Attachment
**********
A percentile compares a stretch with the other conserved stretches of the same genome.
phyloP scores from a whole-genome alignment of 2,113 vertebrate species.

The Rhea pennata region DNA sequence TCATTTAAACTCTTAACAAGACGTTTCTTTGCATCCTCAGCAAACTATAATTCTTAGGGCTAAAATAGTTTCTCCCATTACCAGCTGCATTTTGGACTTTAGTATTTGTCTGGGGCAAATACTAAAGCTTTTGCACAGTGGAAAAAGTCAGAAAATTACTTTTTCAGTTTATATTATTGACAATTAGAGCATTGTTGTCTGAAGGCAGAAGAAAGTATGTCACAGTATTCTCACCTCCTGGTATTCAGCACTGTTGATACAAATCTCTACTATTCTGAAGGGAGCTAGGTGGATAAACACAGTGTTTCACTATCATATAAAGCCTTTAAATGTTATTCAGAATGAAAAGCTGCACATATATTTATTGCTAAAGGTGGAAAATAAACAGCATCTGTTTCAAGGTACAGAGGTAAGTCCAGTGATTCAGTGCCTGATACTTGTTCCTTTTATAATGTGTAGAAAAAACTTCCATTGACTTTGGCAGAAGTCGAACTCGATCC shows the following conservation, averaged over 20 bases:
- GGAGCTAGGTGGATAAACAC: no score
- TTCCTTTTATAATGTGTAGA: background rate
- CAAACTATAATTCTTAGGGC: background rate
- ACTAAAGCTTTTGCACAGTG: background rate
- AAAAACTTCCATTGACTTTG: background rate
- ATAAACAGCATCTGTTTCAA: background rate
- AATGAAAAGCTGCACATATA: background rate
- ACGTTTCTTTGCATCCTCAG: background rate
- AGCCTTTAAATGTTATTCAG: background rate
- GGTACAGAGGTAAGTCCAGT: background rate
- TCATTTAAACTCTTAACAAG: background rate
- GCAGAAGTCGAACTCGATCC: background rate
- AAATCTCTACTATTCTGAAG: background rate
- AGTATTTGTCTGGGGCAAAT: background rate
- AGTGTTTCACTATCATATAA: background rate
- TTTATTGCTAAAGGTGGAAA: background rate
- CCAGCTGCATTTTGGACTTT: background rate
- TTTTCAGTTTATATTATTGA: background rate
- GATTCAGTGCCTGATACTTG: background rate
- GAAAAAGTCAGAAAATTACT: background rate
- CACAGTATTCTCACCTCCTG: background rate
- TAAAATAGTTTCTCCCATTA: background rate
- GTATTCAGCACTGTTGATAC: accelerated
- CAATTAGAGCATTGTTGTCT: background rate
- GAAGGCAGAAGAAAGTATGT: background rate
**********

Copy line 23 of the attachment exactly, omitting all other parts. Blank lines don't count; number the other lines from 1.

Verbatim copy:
- GAAAAAGTCAGAAAATTACT: background rate